Most viruses exploit endocytic pathways to enter cells to initiate infection. Thus a systematic and mechanistic understanding of the virus endocytic entry process is critically important for the development of targeted and specific inhibitors of virus entry and infection [99]. The events involved in the process are dynamic and span multiple spatial and temporal scales. Information about the process is accumulating with the advent of new and powerful experimental technologies as we have discussed in section 2. However, the experimental complexity of a single technique usually restricts observations to a specific spatial and temporal scale and therefore can only describe part of the whole story. Optical and electron microscopy are able to directly provide information on a cellular level but neglect molecular level events. Single-molecule force spectroscopy is able to probe interactions at the molecular level but overlooks the effects of the microenvironment. The question of how to interpret and integrate these seemingly scale-specific data and provide a systematic view of the whole process is a significant challenge.

From a modeling point of view, similar situations are present. Ideally we hope to model the whole viral endocytic entry process with resolution at the molecular scale. Theoretical continuum models (macroscale models) have the advantage of efficiency and are able to resolve cellular level events, but the molecular scale details cannot be resolved. On the other hand, discrete atomistic models (microscale models) are able to provide all the molecular details but are computationally prohibitive to simulating a realistic system. As a result, recently much effort has been devoted to the development of multiscale models. In such models, a microscale model is integrated into a macroscale model so that the expensive microscale calculations only take place in necessary places. By proper design of the communications across different models (scales), a multiscale model has the advantages of both the efficiency of the macroscale models and the accuracy of the microscale models. The biggest challenge in a multiscale model is how to handle the interfaces between different models where information should be mutually exchanged. Some methodologies have been developed, though, in other disciplines [100104].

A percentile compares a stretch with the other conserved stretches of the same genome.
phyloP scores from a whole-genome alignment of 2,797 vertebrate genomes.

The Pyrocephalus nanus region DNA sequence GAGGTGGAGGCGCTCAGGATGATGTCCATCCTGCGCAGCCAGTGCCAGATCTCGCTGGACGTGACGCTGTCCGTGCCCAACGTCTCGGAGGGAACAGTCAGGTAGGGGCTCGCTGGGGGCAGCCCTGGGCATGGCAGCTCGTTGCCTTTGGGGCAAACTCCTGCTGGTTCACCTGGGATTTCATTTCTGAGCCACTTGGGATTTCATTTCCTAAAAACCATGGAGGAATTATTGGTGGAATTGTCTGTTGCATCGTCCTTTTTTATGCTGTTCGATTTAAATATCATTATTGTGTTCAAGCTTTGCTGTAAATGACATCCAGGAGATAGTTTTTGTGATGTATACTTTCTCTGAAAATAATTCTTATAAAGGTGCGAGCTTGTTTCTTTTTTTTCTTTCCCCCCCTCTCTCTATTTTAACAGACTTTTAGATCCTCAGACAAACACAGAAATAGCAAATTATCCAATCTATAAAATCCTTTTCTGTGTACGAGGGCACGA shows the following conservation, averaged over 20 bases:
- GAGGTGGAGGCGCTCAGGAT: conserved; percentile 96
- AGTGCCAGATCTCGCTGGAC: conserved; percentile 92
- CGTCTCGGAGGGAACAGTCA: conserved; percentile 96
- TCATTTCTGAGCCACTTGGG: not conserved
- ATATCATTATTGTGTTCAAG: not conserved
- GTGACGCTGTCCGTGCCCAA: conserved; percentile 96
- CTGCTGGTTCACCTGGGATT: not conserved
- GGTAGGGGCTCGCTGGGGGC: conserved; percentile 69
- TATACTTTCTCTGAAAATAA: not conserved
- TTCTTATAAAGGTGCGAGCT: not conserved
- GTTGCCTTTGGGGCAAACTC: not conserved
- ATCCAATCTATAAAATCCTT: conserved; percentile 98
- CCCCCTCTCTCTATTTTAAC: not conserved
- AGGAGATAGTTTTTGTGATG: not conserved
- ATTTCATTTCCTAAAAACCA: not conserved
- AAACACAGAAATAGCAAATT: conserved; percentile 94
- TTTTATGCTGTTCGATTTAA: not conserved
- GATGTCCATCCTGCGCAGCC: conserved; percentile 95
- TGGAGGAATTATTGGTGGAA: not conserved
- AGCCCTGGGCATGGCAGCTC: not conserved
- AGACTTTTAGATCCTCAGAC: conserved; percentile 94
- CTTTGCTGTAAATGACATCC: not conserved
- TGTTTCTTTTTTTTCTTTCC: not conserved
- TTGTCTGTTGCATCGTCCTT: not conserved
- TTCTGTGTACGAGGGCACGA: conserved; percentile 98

Finally, the complexity and multiscale nature of the viral endocytic entry process requires investigation at a systems biology level. This demands interdisciplinary knowledge and expertise in cellular, structural and molecular biology, as well as the collaborative and complementary work between experimental and theoretical/modeling research. Here we would like to emphasize the important role of collaboration between experimentalists and theorists. Theoretical and numerical models have the power of mechanistically interpreting data uncovered in experiments, and making predictions to guide further experimental design. However, all models must eventually be faithful to experiments and must be rigorously validated through experimentation before making predictions. The model parameters must be evaluated from the corresponding experiments. Furthermore, a model should be versatile and adaptive to modifications to incorporate new important factors discovered by experimentation. This process involves iterative validation and verification between modeling and experiments. With the emerging novel and more quantitative experimental technologies, as well as the new modeling methodologies, especially the multiscale modeling methods, a definitive and mechanistic understanding of viral endocytic entry is taking place.


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Work in the authors’ laboratories was supported by National Science Foundation (NSF) grant CBET-1250107 (JL) and Public Health Service grant AI-096103 from the National Institute of Allergy and Infectious Diseases (AVN).

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Correspondence to Anthony V Nicola or Jin Liu.

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The authors declare they have no competing interests.

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EB, AVN, and JL participated in the writing of the manuscript. All authors have read and approved the final manuscript.

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Barrow, E., Nicola, A.V. & Liu, J. Multiscale perspectives of virus entry via endocytosis. Virol J 10, 177 (2013).

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  • Viral entry
  • Theoretical modeling
  • Endocytosis
  • Multiple scales
  • Virus trafficking
  • Multiscale modeling